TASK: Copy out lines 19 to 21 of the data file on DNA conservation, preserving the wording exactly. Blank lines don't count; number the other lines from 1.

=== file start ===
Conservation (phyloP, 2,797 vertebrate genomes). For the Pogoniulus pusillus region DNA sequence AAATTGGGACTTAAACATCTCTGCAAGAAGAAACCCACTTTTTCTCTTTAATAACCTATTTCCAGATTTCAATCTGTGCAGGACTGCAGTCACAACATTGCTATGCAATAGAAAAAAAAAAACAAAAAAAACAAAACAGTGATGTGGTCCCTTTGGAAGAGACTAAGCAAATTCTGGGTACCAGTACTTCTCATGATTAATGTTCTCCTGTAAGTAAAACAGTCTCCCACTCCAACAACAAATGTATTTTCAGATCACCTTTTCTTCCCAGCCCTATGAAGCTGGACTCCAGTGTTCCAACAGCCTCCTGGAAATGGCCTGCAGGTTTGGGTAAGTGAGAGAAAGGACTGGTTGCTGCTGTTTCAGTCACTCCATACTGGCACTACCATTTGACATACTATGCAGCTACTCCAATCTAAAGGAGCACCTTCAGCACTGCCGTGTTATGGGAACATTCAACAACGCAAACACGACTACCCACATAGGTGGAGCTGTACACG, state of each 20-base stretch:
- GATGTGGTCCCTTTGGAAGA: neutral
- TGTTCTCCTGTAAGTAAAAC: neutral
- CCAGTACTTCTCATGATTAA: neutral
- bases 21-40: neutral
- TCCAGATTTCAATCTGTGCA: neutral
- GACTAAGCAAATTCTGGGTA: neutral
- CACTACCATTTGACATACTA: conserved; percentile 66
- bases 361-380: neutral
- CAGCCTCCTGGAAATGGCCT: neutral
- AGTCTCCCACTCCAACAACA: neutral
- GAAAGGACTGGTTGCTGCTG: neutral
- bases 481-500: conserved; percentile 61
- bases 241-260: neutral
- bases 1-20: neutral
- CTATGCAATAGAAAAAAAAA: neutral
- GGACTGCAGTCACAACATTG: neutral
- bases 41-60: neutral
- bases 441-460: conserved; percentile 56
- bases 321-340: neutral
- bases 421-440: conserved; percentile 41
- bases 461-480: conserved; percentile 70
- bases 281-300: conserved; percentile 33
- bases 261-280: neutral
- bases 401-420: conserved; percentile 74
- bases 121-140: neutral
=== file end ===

- bases 441-460: conserved; percentile 56
- bases 321-340: neutral
- bases 421-440: conserved; percentile 41